The university hopes to use this information to get a county-by-county breakdown of data from across the United States, which will ultimately enable researchers to accurately forecast coronavirus activity several weeks ahead of time.
Clinically-authored symptom checker
In response to the pandemic, UK health tech provider EMIS Health has created a new coronavirus hub and a clinically-authored symptom checker, as additional features to its free Patient Access app. The hub directs users to trusted information, plus online services such as appointment booking, GP video consultations, and managing repeat medication, and is helping to relieve pressure on primary care services.
The company has recently partnered with the Nuffield Department of Primary Care at the University of Oxford and the Royal College of General Practitioners (RCGP), to support a major new research initiative into COVID-19.
Deliver a "single source of truth"
The UK National Health Service (NHS) is teaming up with leading technology firms to help make critical medical equipment available to its facilities most in need during the coronavirus outbreak. Drawing on records gathered from NHS emergency services calls and COVID-19 test results, Microsoft has built a data store on its Azure cloud computing platform to hold the information in a single, secure location.
Palantir is making its Foundry software tool available, to analyse records and deliver a "single source of truth". Amazon Web Services (AWS) will provide additional cloud computing facilities. London-based Faculty AI is developing dashboards, models, and simulations to assist decision makers. And Google's G Suite productivity apps are being used to collect and aggregate real-time operational data.
There are many ways that technology can help fight against the coronavirus. All the information and coding resources in the world won’t help, however, if organisations are unable to remain functional during COVID-19 lockdowns and movement restrictions.
In recognition of this, UK technology and cloud services provider zsah is offering free hosting for three months , to help businesses stay up and running during the coronavirus pandemic.
Artificial Intelligence Technology in the Fight Against Coronavirus
Artificial Intelligence technology has three principal applications in fighting the current coronavirus pandemic: processing large amounts of data to find treatments, reducing the spread of COVID-19, and treating ill patients. Below are some examples showing how AI technology is helping us fight the coronavirus.
Identify the spread of COVID-19
It was in late December 2019 that AI software deployed by the Canadian health surveillance startup BlueDot discovered a cluster of unusual pneumonia cases in Wuhan, China, and was among the first applications in the world to accurately identify the spread of COVID-19 and its associated risks. The AI technology software is also making predictions as to where the virus might go next to fight against the coronavirus.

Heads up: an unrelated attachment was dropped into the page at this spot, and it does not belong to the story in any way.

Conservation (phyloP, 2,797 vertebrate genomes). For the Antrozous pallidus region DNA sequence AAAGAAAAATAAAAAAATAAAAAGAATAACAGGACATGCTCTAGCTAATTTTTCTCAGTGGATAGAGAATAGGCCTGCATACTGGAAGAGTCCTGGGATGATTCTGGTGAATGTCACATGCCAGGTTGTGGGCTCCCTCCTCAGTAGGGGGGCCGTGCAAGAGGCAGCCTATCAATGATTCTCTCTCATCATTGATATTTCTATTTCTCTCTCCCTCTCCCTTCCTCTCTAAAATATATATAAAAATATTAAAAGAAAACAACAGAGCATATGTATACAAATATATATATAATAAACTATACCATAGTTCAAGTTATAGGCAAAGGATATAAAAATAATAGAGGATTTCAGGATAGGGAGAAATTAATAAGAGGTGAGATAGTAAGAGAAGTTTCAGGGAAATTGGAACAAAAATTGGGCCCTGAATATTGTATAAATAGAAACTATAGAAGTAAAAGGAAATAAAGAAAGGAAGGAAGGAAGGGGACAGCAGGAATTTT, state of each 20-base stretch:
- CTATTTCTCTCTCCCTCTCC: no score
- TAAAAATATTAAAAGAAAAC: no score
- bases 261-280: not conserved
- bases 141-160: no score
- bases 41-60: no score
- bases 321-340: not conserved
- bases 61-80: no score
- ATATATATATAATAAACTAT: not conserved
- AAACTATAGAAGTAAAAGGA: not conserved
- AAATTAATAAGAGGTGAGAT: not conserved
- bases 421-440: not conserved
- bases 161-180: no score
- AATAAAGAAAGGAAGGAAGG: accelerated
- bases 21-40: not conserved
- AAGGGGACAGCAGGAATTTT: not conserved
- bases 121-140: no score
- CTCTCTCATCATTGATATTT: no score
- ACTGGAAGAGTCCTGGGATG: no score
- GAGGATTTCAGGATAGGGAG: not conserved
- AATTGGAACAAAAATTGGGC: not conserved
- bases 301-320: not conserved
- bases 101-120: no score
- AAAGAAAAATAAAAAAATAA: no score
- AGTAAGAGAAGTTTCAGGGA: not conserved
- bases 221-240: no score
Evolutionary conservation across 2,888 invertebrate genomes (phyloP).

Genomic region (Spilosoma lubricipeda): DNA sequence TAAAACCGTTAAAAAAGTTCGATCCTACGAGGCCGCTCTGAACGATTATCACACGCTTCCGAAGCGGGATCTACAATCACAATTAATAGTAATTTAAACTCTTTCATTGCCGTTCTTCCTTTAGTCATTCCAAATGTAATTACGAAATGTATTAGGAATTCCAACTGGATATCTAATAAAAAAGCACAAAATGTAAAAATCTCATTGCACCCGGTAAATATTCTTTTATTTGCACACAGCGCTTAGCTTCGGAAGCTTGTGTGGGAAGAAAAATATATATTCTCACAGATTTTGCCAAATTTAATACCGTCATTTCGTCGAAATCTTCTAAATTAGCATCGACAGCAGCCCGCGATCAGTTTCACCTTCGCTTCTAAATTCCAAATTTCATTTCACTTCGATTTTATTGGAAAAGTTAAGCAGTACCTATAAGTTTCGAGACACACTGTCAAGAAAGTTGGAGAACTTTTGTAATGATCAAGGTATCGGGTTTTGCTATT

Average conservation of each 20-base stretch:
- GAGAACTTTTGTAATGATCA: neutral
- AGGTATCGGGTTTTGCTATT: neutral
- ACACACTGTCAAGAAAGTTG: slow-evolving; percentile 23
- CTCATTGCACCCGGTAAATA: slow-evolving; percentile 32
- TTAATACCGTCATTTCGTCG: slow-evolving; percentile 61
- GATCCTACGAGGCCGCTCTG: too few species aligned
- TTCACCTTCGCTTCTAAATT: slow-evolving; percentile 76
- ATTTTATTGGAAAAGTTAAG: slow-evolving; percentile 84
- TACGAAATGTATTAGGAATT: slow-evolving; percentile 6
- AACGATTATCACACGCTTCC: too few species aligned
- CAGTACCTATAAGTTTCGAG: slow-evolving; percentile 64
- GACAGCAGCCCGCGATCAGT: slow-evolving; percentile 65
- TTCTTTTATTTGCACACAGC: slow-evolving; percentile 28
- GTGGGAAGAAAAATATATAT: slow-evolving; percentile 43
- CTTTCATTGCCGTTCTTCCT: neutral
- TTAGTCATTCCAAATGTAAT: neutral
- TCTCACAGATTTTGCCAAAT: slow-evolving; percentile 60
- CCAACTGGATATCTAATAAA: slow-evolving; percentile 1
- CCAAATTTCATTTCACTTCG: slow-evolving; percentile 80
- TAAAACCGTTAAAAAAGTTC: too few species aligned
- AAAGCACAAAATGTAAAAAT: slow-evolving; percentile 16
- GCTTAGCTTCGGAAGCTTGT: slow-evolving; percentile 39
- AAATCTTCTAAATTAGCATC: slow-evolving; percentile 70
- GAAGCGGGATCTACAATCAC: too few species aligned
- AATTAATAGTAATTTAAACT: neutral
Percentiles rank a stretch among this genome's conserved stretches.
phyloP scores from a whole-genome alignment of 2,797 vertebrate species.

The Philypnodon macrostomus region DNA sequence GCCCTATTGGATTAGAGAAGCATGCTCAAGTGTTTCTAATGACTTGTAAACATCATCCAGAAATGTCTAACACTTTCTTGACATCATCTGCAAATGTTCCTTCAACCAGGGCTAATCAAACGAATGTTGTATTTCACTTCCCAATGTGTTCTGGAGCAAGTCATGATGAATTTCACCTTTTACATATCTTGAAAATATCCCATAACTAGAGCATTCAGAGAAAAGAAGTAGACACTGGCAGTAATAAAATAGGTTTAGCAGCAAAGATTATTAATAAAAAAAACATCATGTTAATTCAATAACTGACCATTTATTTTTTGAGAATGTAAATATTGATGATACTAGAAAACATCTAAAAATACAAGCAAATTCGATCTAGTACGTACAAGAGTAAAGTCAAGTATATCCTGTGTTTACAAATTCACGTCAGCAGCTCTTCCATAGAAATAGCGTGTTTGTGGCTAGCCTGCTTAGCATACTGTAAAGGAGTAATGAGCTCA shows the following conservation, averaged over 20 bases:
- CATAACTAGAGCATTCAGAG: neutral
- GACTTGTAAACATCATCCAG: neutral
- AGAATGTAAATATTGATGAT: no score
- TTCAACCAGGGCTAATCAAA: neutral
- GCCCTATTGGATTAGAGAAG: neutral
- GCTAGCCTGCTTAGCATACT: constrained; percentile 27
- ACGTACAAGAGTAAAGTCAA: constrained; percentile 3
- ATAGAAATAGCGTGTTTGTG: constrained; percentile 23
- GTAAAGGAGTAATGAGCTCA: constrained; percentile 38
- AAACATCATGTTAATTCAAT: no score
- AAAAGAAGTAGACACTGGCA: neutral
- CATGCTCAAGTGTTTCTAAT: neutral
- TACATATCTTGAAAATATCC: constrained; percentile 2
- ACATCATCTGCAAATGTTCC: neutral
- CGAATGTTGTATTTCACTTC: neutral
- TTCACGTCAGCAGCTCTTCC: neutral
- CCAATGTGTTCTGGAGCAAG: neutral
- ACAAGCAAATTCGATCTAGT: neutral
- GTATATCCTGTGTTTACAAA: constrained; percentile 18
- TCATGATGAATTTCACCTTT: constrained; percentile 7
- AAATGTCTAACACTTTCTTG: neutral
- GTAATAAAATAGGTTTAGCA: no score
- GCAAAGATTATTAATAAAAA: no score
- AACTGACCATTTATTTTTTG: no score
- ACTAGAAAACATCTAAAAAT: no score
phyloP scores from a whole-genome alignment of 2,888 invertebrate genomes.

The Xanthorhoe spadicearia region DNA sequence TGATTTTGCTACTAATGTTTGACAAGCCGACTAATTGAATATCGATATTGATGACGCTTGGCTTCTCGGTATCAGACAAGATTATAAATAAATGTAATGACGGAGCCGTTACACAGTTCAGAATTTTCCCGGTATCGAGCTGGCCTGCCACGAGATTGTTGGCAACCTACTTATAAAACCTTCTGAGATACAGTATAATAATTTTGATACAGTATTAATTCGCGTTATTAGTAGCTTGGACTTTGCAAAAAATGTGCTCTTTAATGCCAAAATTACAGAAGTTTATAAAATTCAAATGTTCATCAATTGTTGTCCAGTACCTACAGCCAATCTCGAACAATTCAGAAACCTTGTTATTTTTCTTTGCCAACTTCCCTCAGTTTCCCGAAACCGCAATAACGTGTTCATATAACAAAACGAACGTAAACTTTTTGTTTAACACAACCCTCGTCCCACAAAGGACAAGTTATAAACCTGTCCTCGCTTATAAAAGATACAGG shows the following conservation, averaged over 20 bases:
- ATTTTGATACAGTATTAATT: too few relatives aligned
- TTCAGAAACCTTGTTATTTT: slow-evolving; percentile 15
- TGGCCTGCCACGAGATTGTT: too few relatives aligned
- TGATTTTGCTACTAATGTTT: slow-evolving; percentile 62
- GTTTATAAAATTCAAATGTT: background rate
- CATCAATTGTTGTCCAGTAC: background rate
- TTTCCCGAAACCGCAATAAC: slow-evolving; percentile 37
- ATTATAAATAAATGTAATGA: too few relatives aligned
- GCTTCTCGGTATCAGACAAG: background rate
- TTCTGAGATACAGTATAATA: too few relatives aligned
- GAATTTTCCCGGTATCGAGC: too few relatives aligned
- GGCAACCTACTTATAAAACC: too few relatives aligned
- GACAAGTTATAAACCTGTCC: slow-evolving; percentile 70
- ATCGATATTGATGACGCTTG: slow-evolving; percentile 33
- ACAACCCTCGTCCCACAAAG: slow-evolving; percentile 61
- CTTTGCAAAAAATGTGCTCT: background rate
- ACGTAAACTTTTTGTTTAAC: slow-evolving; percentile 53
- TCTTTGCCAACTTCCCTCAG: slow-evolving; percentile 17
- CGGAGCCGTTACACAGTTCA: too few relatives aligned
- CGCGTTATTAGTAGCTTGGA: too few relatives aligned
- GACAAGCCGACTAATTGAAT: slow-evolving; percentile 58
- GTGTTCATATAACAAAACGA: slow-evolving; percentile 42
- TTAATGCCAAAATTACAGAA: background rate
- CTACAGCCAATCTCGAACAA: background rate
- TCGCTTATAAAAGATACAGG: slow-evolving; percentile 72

Understand the transmission of the virus
In the UK, Oxford Nanopore has been using sequencing technologies to assist scientists in understanding the transmission of the virus and whether or not it is changing, as well as the effect of other pathogens that may be present.
Analyse tens of thousands of scientific research papers
In the search for potential treatments, the COVID-19 Open Research Dataset (CORD-19) uses natural language processing (NLP) to analyse tens of thousands of scientific research papers at a pace vastly greater than any previous initiative. Building on the Seattle Allen Institute for Artificial Intelligence (AI2) Semantic Scholar project, the scheme operates on the theory that the cures for many ills lie buried in the scientific literature.
Map out 3D atomic-scale models
Working on the knowledge that the coronavirus invades cells through “spike proteins” that take on different shapes with different variants of the virus, the University of Washington’s Institute for Protein Design has been using Artificial Intelligence to map out 3D atomic-scale models of the SARS-CoV-2 spike protein that mirror those first discovered in a University of Texas Austin lab. The research team is now working to create new proteins to neutralise the coronavirus.
According to The Guardian, doctors in the US used an AI-powered robot to treat the first person diagnosed with COVID-19 in Everett, Washington. The robot was equipped with a stethoscope to take the patient’s vitals, and a camera for doctors to communicate with the patient through a large video screen. Elsewhere, AI systems are helping doctors to identify COVID-19 cases through CT scans or x-rays, at a rapid rate, and with high accuracy.
Support front line medical workers
UK GP/patient communication startup accuRx built a video consultation product over the course of a single weekend to assist medical professionals in dealing with suspected and confirmed coronavirus cases. This technology company has also released a range of other features to support front line medical workers to fight the coronavirus.
Online chatbot diagnosis service